There’s an often-told story in public health school about a group of villagers near the shore of a river who suddenly see children being swept downstream. After they form a human chain to save the children from drowning, one man decides to go upstream to stop whoever is throwing children into the river.

It’s a classic example of the importance of “going upstream” to take a systems-change approach by addressing the root causes of a problem, rather than focusing on providing services that simply address the symptom.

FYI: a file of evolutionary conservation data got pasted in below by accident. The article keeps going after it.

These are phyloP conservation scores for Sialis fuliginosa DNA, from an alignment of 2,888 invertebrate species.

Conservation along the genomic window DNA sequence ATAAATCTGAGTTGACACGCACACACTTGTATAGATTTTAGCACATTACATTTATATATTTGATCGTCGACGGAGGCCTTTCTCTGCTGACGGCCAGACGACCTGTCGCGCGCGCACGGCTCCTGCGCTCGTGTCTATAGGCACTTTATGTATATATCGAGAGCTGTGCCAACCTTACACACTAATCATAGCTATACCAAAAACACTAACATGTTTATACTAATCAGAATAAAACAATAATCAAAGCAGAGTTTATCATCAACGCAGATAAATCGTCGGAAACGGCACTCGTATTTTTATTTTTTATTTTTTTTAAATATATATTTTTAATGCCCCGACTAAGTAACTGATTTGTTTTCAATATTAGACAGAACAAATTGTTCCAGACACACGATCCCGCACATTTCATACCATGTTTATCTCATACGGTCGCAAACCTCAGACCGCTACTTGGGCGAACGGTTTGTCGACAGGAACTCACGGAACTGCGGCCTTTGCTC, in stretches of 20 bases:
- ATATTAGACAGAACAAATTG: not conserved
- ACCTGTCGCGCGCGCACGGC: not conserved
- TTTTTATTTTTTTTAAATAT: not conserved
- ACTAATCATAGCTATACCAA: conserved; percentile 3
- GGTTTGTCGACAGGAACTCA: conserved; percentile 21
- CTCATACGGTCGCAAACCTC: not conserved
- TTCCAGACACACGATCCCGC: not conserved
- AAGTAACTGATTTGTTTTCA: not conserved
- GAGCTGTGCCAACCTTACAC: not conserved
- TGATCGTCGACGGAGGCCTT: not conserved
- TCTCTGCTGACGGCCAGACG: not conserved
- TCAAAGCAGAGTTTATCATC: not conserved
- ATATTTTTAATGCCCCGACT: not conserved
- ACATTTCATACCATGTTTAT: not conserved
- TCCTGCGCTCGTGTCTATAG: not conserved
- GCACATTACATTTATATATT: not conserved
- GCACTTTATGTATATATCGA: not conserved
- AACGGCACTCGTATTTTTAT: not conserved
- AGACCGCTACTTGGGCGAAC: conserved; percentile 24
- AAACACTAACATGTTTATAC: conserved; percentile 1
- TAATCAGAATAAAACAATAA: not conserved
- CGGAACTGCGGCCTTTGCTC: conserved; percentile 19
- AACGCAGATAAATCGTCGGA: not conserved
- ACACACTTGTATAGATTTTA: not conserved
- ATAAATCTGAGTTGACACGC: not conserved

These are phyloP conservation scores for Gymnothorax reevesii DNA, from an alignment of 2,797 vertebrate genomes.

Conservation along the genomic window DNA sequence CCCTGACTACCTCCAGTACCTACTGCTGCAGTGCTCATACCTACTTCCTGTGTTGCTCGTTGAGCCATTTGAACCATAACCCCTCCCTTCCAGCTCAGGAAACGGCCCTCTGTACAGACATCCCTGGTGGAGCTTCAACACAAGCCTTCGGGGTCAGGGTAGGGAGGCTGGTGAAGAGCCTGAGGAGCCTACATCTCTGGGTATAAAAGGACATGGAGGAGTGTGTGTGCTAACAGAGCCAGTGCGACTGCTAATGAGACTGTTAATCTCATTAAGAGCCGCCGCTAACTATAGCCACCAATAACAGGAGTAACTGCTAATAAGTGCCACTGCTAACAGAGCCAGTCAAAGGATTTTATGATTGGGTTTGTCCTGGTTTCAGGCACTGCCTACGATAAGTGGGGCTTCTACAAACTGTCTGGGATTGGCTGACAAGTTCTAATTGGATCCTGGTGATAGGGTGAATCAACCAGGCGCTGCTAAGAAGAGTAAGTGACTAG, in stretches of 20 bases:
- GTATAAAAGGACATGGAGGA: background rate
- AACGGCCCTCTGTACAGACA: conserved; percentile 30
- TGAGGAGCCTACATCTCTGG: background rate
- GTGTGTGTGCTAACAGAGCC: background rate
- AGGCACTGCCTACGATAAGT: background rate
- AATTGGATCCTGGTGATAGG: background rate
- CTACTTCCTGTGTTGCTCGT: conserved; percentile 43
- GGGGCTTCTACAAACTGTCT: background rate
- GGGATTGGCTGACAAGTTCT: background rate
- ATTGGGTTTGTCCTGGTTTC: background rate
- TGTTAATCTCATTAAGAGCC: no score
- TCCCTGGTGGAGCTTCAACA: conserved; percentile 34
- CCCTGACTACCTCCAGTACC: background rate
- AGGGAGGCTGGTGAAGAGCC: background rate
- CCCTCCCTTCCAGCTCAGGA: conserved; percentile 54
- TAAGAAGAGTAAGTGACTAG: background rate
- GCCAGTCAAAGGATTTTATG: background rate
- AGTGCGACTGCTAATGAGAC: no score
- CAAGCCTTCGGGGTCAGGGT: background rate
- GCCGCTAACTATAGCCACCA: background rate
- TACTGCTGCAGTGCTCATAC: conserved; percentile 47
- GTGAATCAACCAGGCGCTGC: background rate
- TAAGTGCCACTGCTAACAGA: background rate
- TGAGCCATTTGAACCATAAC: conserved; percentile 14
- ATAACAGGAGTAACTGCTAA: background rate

The challenge of systems change is revealed, however, when the man in the story arrives at the next village upstream to find the water there so muddy and brackish that it’s suffocating the fish near the shore. As a result, the young fishermen must wade deep into the racing waters of the river to catch fish, where they risk being swept downstream. The man learns from them that the excessive tree-cutting to build ever bigger homes in his village downstream caused the soil-run off that is destroying this neighboring village.

Read the full article about going upstream by Crystal Hayling at Medium.